Jeffrey Smith, executive director of Vanguard Africa, says the odds are slim that outsiders will do much beyond issue statements of concern—something the U.S. Embassy and the European Union have already done in the wake of Hichilema’s arrest. In fact, Smith argues, Zambian officials have for years now been able to intimidate critics and target journalists with relative impunity, taking advantage of the country’s reputation for peaceful elections and transfers of power. “I think Zambia has been given quite a bit of leeway given their past successes,” Smith says.
Jeffrey Smith dirige Vanguard Africa, une agence de soutien médiatique aux David qui se battent contre les Goliath africains au pouvoir.
A doctors’ strike in Cameroon left patients without critical care in the capital Yaoude on Monday, the latest in a string of union actions that have crippled a country in the midst of political crisis.
"With elections coming up next year, we can expect the situation to get much worse before it gets better," said Jeffrey Smith from advocacy group Vanguard Africa.
Three months ago, Cameroon’s English speaking regions had their Internet access cut off due to mounting protests over the government bias in favor of French-speaking Cameroonians.
Jeffrey Smith, executive director of Vanguard Africa, a US pro-democracy group, said Mr Hichilema’s detention fit “part of a larger pattern” of “intruding authoritarianism” in Zambia.
The former president, who is accused of decades of human rights abuses, fled to Equatorial Guinea in January after being offered asylum by fellow dictator Teodoro Obiang. Since then, nothing has been heard from him - but photos have now emerged showing him starting a new life in agriculture.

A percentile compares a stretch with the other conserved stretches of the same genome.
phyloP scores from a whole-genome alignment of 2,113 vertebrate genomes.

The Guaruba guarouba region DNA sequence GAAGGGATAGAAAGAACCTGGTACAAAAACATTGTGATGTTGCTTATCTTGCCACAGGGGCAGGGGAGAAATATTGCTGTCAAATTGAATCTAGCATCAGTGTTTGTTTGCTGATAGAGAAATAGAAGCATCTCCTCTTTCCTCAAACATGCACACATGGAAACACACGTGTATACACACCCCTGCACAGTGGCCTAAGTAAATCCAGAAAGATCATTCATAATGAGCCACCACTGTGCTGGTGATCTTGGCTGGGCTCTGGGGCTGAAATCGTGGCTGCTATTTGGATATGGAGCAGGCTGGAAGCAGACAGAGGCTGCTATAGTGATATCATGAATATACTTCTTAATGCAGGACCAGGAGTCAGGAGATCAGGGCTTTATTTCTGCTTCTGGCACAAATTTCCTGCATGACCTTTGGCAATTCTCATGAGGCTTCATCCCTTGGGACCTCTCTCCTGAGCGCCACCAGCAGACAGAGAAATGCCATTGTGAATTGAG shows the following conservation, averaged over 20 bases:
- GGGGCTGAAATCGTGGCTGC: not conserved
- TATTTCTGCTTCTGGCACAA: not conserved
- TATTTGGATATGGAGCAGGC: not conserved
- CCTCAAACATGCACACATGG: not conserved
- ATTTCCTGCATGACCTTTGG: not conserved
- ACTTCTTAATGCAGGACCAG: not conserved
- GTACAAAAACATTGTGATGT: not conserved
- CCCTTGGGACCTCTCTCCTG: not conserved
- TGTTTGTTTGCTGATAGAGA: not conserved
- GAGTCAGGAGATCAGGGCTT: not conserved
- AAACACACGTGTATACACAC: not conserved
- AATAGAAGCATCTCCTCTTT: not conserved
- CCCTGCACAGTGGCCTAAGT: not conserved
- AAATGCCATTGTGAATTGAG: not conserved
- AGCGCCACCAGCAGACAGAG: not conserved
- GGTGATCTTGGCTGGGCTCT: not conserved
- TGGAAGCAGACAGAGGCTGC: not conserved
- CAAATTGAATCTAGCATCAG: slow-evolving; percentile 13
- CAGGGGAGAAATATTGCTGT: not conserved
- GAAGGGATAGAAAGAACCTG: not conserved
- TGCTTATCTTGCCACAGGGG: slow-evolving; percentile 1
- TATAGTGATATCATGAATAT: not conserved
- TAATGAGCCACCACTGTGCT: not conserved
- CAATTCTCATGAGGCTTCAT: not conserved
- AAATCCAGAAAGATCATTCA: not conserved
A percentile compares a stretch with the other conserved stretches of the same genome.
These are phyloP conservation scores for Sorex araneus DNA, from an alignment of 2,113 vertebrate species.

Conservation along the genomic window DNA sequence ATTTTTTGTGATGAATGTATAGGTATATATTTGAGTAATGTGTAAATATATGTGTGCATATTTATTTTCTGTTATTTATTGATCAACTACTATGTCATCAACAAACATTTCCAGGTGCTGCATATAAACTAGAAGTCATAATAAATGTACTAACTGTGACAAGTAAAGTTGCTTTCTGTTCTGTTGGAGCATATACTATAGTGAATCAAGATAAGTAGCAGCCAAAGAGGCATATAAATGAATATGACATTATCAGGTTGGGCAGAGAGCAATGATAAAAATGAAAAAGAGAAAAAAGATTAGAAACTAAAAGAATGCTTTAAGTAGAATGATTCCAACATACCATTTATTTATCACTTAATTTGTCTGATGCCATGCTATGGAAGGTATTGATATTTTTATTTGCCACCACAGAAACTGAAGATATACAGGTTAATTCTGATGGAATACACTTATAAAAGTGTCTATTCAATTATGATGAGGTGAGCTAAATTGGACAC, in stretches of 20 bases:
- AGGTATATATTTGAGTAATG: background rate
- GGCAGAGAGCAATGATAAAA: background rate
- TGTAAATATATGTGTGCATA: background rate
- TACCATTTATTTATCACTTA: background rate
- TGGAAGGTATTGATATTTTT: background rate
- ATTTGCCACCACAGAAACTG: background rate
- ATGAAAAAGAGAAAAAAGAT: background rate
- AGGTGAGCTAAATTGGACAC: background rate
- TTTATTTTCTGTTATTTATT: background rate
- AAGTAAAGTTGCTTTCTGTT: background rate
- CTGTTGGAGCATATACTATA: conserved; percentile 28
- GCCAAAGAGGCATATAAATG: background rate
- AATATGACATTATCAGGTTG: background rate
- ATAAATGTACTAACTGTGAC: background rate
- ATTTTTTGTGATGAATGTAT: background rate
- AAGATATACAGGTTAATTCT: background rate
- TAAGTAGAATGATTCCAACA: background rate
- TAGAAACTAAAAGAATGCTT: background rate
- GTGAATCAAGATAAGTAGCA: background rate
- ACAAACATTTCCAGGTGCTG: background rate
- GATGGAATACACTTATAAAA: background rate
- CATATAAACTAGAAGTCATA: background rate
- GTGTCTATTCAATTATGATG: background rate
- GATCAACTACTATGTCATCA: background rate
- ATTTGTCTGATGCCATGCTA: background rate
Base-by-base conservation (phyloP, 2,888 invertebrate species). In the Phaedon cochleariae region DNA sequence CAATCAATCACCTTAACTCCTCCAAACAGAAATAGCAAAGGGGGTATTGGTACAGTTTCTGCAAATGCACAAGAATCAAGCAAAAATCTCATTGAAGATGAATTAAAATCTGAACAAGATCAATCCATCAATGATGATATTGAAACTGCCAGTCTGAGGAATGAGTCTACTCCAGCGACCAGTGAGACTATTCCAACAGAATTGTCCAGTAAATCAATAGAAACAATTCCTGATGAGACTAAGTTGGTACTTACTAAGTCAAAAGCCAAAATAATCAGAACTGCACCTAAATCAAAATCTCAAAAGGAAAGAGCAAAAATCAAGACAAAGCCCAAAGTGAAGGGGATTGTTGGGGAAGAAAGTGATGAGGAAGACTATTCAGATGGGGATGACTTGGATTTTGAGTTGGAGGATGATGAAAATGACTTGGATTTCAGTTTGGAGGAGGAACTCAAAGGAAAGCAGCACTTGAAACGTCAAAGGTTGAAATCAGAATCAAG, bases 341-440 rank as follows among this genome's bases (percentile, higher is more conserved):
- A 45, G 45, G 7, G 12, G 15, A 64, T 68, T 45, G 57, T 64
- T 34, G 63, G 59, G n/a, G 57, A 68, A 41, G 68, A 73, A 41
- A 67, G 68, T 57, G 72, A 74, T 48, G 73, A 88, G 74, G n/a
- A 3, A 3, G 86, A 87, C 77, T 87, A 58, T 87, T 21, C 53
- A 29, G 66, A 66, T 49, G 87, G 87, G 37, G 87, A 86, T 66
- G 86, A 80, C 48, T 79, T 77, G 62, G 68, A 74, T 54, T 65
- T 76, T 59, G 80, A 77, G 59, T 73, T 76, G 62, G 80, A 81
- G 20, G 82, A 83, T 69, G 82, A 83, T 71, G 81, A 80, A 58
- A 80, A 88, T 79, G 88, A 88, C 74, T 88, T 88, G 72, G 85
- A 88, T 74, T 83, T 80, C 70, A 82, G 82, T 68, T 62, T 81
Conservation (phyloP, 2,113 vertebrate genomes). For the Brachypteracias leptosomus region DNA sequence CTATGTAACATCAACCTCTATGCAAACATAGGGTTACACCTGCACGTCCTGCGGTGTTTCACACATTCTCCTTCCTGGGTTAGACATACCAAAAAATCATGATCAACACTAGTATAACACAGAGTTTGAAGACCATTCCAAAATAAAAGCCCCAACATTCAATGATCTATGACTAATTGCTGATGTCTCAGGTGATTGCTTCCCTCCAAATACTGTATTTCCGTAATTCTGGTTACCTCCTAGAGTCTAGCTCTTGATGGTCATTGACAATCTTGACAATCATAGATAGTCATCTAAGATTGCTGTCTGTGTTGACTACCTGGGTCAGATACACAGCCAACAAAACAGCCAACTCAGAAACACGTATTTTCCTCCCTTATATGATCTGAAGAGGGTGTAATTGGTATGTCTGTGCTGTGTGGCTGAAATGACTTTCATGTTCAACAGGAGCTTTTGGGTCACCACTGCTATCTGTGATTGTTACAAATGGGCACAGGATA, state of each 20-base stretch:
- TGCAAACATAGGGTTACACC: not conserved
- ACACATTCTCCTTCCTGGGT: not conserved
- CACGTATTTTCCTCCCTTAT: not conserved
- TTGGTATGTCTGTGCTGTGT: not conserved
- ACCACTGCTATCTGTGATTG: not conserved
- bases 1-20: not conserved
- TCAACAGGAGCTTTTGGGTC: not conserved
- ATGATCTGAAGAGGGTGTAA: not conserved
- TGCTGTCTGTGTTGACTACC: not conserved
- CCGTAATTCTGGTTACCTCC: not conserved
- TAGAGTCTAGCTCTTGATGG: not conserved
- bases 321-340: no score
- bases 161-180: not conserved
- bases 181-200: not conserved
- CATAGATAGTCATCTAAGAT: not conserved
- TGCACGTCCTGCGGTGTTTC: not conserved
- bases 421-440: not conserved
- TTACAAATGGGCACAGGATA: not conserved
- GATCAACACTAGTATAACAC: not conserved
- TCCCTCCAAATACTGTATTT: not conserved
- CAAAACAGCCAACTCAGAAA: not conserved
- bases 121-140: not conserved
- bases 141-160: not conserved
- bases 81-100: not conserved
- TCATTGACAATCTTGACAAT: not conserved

“A prosecution may only come in the long term, after the truth and reconciliation committee plays out, but I think the new government in Banjul will pay attention to those campaigning for it to happen,” says Jeffrey Smith, executive director of Vanguard Africa, an American pro-democracy NGO. “I wouldn’t be surprised if ultimately one day we see Jammeh in handcuffs.”
“The U.S. in particular is just so desperate for a development success story that leaders at least on this side of the Atlantic are willing to turn a blind eye to these other, more negative developments,” says Jeffrey Smith, executive director of Vanguard Africa, a Washington-based group that promotes reform-minded opposition politicians.
Likable and responsive, Jeffrey Smith has built relationships with dozens of activists, from Angola to Zimbabwe, and has American officials at the highest echelons on speed dial. One of his strengths: Getting D.C. power brokers and activists who fight repressive regimes in the same room. Another? Twitter, which he has used to build a constituency for change among human rights wonks, policymakers, and leaders and activists in Africa and its diaspora. For Smith, Twitter is part watercooler, part advocacy megaphone. He tweets throughout the day on serious topics, like political economy and dictatorship, but also uses Twitter to create and nurture camaraderie, even community.